Why quitting seems like the right option for many educators

Quitting isn’t easy for any teacher. As a career often led by passion and a wish to help children succeed, taking steps to explore another career can be as heart-wrenching as conflicting. Despite this, thousands of teachers across the US are leaving their classrooms behind and landing higher-paying, more flexible roles in other industries. Here are a few reasons why quitting feels like the right idea for many teachers:

The freedom of a nine-to-five

While school hours may sound shorter than the average workday in the abstract, the reality for teachers is that they’ll work far longer than the typical work week month after month. From preparing and creating resources to supporting remote learning and preparing their classroom to mark, many unseen hours go into the average teaching job outside lessons themselves. As such, the ideal of working nine-to-five and then finishing on time every day sounds like a luxury that’s worth considering.

With 44% of public schools reporting teaching vacancies for the new educational year in 2022, a significant number of teachers opting to jump ship and head for the freedom of a nine-to-five over the long hours and high demand of the average school. An ever-increasing workload and an inability of administrators to be flexible and amenable to teacher requirements mean the grass is looking far greener, encouraging educators to quit in droves.

Flexibility within working hours

The strict hours enforced for teaching are another key area of contention for educators. While it does make sense that teaching happens during school hours, the lack of flexibility in teaching arrangements and part-time work means many educators end up leaving positions to find something that better suits their lifestyle. For instance, teaching-adjacent jobs like tutoring or online school provide far more hours, providing teachers with the flexibility necessary to care for their children, reduce their workload or keep up with other responsibilities.

A recent teacher survey by Chalkbeat found that a lack of flexibility was one of the primary reasons teachers were moving on from the classroom. With fewer people enrolling in teacher training, schools compete for qualified educators without offering the incentive and flexibility necessary to retain them in teaching roles. Many teachers are unwilling to compromise without flexibility, whether through differing hours, extra sick pay, or the option for holiday pay.

Reduced responsibility and moral pressure

Education doesn’t require training and expertise in a subject area. Most teachers agree that a passion for supporting students and a drive to help them achieve their best is key to excelling in your role as an educator. However, along with that engagement comes moral pressure and responsibility, with many educators experiencing burnout or mental health struggles due to over-empathizing and emotionally connecting with students.

Compared to other careers, the burden of that responsibility and pressure can feel overwhelming, leading to teachers choosing to leave their careers sooner and explore other less taxing options for their mental health. In 1998, a study on moral stress in teaching identified this condition of a feeling of burden at work. Moral pressure and obligation have long been a consideration in what causes teachers to burn out and leave their careers, whether due to ethical dilemmas or lack of freedom to do the ‘right’ thing due to administrative rules and regulations.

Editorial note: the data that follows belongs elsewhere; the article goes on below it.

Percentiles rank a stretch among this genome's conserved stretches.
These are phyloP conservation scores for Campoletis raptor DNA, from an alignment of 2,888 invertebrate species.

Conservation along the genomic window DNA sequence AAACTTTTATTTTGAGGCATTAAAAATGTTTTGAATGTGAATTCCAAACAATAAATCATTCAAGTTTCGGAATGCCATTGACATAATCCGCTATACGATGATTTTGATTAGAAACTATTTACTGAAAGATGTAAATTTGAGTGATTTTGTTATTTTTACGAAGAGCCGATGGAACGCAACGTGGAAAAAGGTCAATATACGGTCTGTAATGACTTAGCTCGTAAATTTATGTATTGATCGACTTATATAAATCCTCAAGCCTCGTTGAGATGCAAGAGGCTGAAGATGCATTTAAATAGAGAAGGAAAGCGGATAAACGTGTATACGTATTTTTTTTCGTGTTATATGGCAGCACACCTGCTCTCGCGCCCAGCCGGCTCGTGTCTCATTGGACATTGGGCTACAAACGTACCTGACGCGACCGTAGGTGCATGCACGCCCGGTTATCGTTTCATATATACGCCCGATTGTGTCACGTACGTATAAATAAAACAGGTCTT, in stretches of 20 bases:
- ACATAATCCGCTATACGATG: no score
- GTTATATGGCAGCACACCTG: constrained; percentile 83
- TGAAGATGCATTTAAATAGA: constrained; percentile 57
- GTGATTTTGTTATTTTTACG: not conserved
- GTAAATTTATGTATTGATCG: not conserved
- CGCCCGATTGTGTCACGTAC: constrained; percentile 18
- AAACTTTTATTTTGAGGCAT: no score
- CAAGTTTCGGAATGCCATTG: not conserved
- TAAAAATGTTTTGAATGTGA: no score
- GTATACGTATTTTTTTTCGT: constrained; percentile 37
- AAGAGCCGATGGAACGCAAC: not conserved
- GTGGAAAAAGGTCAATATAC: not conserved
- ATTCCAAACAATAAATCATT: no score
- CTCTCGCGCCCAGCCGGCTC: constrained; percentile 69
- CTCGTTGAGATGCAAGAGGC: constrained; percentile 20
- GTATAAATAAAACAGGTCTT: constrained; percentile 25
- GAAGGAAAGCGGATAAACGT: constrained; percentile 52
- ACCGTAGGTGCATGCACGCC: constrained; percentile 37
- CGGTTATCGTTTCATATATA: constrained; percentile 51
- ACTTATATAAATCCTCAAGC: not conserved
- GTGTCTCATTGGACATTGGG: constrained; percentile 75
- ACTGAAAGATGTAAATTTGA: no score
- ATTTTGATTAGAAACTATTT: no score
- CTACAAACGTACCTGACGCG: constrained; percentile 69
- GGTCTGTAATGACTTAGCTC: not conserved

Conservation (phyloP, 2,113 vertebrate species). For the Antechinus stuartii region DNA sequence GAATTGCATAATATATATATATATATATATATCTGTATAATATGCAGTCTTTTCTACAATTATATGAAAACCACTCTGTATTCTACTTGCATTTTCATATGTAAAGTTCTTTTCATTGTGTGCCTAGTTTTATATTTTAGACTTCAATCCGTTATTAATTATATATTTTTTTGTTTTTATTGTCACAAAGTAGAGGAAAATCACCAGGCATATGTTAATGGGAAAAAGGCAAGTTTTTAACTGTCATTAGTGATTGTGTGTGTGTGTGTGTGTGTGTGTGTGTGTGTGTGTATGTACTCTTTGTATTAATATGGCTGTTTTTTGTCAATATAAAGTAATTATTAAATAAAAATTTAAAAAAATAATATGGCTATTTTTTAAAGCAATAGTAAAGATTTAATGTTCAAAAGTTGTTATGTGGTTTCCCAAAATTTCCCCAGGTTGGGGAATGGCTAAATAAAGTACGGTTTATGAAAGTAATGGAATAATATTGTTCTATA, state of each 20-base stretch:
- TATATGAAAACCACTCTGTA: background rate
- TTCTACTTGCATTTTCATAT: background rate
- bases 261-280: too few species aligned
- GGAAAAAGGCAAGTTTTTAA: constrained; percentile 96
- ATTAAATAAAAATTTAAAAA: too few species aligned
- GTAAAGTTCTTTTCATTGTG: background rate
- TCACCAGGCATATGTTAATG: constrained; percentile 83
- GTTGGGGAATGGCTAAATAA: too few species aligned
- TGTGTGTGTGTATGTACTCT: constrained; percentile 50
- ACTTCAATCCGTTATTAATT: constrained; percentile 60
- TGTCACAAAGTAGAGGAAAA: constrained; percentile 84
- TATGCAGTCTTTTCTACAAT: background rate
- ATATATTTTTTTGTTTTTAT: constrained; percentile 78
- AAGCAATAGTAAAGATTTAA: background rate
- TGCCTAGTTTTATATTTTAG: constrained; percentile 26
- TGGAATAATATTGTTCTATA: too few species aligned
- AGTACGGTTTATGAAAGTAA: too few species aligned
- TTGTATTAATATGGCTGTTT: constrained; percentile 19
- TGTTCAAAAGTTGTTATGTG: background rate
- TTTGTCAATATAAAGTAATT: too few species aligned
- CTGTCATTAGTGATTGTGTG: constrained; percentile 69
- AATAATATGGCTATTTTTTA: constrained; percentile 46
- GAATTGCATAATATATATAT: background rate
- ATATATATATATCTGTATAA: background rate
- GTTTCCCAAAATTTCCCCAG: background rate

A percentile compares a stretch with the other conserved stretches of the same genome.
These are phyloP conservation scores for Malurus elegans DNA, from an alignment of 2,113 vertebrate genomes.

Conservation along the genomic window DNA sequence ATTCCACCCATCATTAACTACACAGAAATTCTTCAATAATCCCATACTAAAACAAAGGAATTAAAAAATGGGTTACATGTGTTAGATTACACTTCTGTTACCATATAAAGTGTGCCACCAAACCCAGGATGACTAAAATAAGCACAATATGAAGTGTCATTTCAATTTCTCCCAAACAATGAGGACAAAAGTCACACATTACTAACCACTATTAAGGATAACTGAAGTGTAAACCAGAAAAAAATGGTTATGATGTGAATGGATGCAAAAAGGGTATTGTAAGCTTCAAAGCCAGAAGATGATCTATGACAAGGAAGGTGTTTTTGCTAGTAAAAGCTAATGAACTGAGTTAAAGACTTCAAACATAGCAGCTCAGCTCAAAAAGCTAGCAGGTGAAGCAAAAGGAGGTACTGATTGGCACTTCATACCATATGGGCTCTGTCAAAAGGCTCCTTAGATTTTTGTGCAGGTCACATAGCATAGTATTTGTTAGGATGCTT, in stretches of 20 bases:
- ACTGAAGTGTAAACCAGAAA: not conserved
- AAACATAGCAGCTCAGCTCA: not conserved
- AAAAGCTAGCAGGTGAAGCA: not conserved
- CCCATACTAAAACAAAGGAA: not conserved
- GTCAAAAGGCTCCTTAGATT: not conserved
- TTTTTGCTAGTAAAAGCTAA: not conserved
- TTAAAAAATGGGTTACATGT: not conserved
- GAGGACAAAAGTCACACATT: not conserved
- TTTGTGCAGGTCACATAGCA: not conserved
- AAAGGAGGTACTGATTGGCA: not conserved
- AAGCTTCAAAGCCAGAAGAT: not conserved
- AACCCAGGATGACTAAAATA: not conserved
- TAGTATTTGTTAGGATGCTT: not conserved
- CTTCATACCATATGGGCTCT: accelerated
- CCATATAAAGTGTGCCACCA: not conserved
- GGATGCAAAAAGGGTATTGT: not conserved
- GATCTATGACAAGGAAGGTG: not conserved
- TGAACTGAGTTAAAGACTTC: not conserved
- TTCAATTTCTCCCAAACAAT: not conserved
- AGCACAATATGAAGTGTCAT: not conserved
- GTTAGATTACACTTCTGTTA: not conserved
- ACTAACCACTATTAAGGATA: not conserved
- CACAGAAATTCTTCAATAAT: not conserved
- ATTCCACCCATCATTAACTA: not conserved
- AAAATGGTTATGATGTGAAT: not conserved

Improved mental health and wellbeing

A less stressful career can typically benefit employees’ mental health and well-being. As a career that’s often considered high-pressure, working as a teacher can exacerbate existing mental health conditions and cause anxiety or depression due to stress. Many educators choose their mental health as their primary reason for seeking work elsewhere, whether considering changing careers entirely or looking to work for a different district or education administration.

The increasing focus on driving teachers hard to get results, plus added external pressure during and after the pandemic, provides a perfect storm that many educators choose to get away from as quickly as possible. With many teachers leaving education in the first five years, it’s easy to see how mental health problems can occur swiftly in an environment where high productivity is expected.

Better pay with less personal cost

For teachers in the US, it’s not just the low wages that are a source of burden. Up to 94% of US public school teachers spend their own money on school supplies to prevent their classes from going without the necessary resources. This added financial cost quickly adds up to a below-living wage salary, leading to hardship. In comparison, other careers with little overhead and higher wages can look highly appealing to underpaid, overworked educators.

As one of the primary causes of stress, a lack of financial security can be a problem made worse by long hours, difficult administration, or challenging parents. The result is a mass exodus of teachers leaving their classrooms to explore anything from teaching-adjacent roles to completely different career paths, gaining additional income and lowering stress simultaneously.

What does the future look like for mental health in education?

Without change, the future of mental health in education doesn’t yet have a silver lining. Post-pandemic, with all sense of camaraderie and working towards a common goal gone, many educators have reported worsening mental health, difficulty with micromanaging administration, and increasingly pushy parents.

By refocusing on teachers’ mental health, looking at their workloads, and examining the bloat in work required each day, it’s possible to reverse the current trend over the next decade. Whether or not that happens depends entirely on how administrators react and respond to growing unrest in the next few years. For happiness, fulfillment, and retention, mental health is important and shouldn’t be missed.